“Rather than counting your baby’s kicks, it’s better to pay attention to your baby’s pattern of movements so that you know what’s normal. If you’ve noticed that your baby is moving less than usual, or you are at all worried about your baby, call your midwife. She can listen to your baby’s heartbeat to check that all is well.”

And remember – there’ll always be times where your baby is asleep, or just relaxing. What’s more, their pattern of activity will be random until day and night is determined.


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BEDROOM TALK STUDY: How Long Should Sex Last? Study Reveals The Average Duration Of A Sex Session



An African American couple having a nice time Picture: Dissolve

You’d be forgiven for thinking that we humans do nothing but talk about sex.

But even when us amorous apes actually stop doing the jaw-jaw and get down to business, there’s still one question haunting our horny brains: just how long should sex last?
Whilst if you’re an inexperienced spotty teenager, you’ll probably be delighted if the time taken to complete a dirty deed matches the duration of an average Ariana Grande tune.

Now science has weighed in (again) to tell the world exactly how much time they should be spending in the act of physical love: 5.4 minutes.

“If you’re a non-scientist, you might have once asked yourself, propped against the bedhead after disappointingly quick intercourse, how long does sex ‘normally’ last?” Dr Brendan Zietsch from the University of Queensland wrote in The Conversation .

“A scientist, though, would phrase the same question in an almost comically obscure way: What is the mean intravaginal ejaculation latency time?

“I know there’s a lot more to sex than putting the penis into the vagina and ejaculating, but the rest is not always easy to define (kissing? rubbing? grinding?).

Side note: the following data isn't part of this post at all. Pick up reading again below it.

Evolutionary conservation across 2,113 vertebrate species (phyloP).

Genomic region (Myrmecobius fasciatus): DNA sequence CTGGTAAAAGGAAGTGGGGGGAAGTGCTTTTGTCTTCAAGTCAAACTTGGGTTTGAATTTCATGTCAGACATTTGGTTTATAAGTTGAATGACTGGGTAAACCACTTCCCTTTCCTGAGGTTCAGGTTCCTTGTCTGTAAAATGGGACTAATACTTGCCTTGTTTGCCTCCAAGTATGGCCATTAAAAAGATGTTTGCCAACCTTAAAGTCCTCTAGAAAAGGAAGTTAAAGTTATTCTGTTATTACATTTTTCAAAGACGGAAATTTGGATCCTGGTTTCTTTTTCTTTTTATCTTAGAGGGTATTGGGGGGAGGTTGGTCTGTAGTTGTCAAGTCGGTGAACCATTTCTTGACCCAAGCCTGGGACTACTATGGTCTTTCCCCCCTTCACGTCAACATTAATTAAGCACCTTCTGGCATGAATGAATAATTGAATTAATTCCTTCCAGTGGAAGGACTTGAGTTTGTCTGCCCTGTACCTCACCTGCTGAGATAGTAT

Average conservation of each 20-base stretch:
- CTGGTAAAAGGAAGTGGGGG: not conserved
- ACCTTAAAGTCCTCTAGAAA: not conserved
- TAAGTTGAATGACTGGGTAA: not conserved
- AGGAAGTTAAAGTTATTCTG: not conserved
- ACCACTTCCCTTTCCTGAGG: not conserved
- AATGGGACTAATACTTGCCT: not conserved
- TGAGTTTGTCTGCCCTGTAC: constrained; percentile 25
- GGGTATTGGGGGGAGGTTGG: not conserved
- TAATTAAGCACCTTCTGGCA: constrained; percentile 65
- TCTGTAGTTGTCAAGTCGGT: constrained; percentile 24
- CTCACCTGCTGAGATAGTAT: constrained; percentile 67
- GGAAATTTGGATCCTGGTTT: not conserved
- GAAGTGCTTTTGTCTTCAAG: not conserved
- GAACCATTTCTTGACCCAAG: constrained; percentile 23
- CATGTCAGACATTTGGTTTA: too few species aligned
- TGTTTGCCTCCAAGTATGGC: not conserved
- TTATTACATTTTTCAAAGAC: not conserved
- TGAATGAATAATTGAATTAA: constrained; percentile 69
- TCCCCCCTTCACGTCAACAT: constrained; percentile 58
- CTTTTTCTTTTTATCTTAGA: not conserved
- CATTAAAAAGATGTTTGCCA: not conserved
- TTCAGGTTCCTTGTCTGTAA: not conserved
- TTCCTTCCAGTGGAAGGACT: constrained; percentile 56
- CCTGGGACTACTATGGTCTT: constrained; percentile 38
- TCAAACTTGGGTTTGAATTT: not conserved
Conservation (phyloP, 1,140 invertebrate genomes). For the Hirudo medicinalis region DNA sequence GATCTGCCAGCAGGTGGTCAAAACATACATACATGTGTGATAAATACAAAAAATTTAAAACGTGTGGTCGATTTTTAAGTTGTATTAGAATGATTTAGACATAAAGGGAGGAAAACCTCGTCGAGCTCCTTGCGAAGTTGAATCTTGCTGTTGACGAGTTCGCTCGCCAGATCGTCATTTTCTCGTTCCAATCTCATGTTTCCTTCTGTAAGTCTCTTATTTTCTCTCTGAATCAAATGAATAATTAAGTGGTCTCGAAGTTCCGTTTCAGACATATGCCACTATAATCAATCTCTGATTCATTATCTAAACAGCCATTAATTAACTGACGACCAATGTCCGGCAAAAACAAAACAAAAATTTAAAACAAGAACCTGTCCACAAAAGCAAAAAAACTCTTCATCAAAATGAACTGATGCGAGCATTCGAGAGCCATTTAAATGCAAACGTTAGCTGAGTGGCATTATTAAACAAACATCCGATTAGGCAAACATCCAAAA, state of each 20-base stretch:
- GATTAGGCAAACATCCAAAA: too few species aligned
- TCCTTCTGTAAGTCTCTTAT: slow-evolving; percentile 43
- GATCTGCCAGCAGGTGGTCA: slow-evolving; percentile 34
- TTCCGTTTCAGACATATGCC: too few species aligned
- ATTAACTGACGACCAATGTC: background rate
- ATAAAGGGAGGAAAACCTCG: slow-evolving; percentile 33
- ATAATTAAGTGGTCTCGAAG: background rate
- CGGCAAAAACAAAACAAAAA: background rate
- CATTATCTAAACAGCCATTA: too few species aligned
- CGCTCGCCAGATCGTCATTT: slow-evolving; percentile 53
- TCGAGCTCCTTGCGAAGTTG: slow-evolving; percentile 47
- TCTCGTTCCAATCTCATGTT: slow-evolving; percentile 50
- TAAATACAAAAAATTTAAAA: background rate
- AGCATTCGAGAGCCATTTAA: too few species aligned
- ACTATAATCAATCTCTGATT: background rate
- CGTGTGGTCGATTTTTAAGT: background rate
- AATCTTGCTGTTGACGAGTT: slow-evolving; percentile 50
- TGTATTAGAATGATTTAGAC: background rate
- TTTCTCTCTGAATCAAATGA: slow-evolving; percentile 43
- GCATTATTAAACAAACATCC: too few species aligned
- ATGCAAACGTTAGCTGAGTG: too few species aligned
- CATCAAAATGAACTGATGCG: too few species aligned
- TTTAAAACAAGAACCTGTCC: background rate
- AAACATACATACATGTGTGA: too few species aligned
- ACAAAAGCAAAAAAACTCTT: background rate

“To keep things simple and specific, we’ll just focus on the time to ejaculation.”

Dr Brendan Zietsch recounted a study in which 500 couples were armed with a stopwatch and asked to press the button (of the clock) when the unspeakable act begun and then tap it again when the man experiences his magical moment.

“That is as practically awkward as it sounds: participants pressed ‘start’ at penile penetration and ‘stop’ at ejaculation,” he added.

“You may note this could affect the mood somewhat, and might perhaps not exactly reflect the natural flow of things.

“But science is rarely perfect, and this is the best we’ve got.”

This study found that sexy time lasts anywhere between 33 seconds and 44 minutes, with the median time coming in at 5.4 minutes.

Interestingly, the research also explores “conventional wisdom regarding penile sensitivity and its relationship to staying power in the sack”.

Older men weren’t able to last longer than young ones, while wearing a condom or being circumcised didn’t boost chaps’ performance either.

“Another surprising finding was that the older the couple, the shorter the sex, contrary to the prevailing wisdom (probably peddled by older men),” Zietsch continued.